Siphiwe Baleka Looking to Qualify For Olympic Games as 50-Year-Old

Photo Courtesy: Peter H. Bick

Siphiwe Baleka Looking to Qualify For Olympic Games as 50-Year-Old

At 50 years old, Guinea Bissau’s Siphiwe Baleka is hoping to swim in his first Olympic Games in Tokyo next summer

The year 1992 was supposed to be when Tony Blake would swim in the Olympic Games for the United States. He had dreamed of getting on the plane to Barcelona at the peak age of 21, and was hoping the 1991 US Open in Minneapolis was his opportunity to showcase himself as one of the best in the world in the 100 freestyle. A native of Oswego, Illinois, a relatively small town about 48 miles west of Chicago with a population of less than 4,000 in 1990, Blake was a 5’8″ sprinter on the Yale swim team and was the first black swimmer to be named First Team All–Ivy League.

“It was my last, best shot of ever qualifying for the Olympics,” he said to Sports Illustrated in a recent cover feature. “I got myself to a point where I felt good about my chances.”

But on the day of the race, he hadn’t swum up to expectations, and missed qualifying by 0.8 seconds. A consoling friend said he could always try again for the Atlanta Games in 1996. But Blake knew that he’d be 25 by then, practically geriatric, he reckoned, in the dog years of swimming. Right there in that Minneapolis cool-down pool, he tearfully administered last rites to his dream. “I was heartbroken,” he says. “This was the first time I wanted to do something and couldn’t do it.”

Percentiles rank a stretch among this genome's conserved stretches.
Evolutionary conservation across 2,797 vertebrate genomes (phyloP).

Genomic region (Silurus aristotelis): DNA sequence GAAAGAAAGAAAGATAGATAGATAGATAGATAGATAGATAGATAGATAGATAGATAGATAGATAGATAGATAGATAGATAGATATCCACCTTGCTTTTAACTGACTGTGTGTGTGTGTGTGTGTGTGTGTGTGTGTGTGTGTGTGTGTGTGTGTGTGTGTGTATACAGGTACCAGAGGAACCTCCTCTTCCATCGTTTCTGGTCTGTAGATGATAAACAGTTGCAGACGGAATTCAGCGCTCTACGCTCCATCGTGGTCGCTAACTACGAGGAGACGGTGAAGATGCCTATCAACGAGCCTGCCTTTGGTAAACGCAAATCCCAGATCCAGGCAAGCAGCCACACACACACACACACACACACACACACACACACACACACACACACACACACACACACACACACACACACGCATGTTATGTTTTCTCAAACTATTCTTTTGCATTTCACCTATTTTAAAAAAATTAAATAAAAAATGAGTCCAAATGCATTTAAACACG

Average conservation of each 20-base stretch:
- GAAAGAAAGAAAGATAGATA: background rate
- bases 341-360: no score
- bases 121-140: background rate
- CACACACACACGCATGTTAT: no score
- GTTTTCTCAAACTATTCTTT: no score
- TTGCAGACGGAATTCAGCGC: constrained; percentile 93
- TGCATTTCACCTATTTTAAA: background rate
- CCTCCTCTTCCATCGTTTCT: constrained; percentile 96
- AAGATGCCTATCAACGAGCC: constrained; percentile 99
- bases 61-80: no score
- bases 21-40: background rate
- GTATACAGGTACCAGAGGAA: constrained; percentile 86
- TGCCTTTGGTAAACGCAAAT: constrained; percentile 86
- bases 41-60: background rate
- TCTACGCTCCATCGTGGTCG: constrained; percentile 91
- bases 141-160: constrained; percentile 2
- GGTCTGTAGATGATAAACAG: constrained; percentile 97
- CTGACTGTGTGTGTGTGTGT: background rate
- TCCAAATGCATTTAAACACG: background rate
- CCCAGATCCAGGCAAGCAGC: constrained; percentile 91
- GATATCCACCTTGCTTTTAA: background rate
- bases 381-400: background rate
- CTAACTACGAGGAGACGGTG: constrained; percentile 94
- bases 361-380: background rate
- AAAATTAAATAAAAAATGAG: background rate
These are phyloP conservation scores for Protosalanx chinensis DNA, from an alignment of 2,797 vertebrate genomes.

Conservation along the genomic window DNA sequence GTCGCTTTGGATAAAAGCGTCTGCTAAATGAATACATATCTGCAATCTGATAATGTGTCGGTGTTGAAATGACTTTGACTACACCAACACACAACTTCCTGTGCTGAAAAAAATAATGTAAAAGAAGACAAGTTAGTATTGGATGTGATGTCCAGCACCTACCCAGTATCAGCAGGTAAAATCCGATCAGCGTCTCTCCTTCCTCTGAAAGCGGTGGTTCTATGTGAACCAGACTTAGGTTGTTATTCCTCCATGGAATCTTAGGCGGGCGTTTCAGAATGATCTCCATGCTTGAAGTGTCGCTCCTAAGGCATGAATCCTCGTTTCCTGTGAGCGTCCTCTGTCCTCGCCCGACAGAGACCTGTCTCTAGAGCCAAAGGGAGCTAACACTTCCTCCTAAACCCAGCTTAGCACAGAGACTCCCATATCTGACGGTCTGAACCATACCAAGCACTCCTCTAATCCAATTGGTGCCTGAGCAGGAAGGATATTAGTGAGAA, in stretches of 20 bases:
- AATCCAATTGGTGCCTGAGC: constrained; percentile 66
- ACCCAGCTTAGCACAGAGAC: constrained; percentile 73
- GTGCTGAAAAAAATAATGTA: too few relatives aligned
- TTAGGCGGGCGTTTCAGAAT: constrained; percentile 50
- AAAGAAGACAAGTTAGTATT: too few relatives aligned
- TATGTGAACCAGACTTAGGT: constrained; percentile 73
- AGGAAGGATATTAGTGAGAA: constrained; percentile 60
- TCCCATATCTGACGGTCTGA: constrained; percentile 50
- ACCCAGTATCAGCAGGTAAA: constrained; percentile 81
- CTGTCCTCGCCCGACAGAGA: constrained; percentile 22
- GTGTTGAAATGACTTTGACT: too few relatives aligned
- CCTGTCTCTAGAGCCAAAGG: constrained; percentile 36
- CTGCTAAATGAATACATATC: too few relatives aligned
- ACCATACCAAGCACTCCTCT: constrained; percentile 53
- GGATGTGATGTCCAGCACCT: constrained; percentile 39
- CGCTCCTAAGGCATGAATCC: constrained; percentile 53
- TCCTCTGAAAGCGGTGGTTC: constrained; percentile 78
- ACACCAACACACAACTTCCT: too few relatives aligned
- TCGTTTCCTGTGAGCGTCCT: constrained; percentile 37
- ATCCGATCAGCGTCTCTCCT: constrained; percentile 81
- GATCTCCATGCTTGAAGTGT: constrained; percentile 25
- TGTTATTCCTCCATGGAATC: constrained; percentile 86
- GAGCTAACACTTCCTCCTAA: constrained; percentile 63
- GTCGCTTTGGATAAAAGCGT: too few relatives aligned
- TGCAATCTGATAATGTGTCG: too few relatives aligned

After graduating from Yale in 1996, Blake found work as a long-haul truck driver, delivering for Prime, Inc. based out of Springfield, Missouri. It was during these long drives across the country, that he became appalled by the unhealthy lifestyle of truck drivers due to the extensive driving periods where exercise is nearly impossible to come by. In times where he wasn’t rushed to meet time to make a delivery, albeit seldom, he would go for rides mid-route on a fold-up bike he kept in the cab.

It was during this time that Blake researched his ancestry and on his paternal side, he descended 100% from the Balanta, an ethnic tribe from West Africa. While the Balanta span several countries, in Guinea-Bissau they represent the largest ethnic group and roughly one-quarter of the population.

He traveled the world and all around Africa. While in South Africa he met with tribal elders. They said that when a son of the soil returns home, a new name is conferred on him. They dubbed him Siphiwe (pronounced seh-PEE-way), a name common among the Xhosa and Zulu tribes. They said it means Gift of the Creator. For a surname, they chose Baleka, an anagram of “A. Blake” that variously (and appropriately) means “fast” and “he who had escaped.”

Baleka has reached out to government leaders and tribal elders in Guinea-Bissau and is trying to earn citizenship so he can represent the country at the 2021 Olympics in Tokyo. If he succeeds, he would be the first swimmer to ever represent the nation at the Games since Guinea-Bissau made its debut in Atlanta in 1996.

Right now his best time in the 50 freestyle is a 24.96 that he swam at a meet last year in October. In Rio, he would have been 61st with that time out of 85 total competitors.

To read about Siphiwe Bakela’s story, read the Sports Illustrated feature here.

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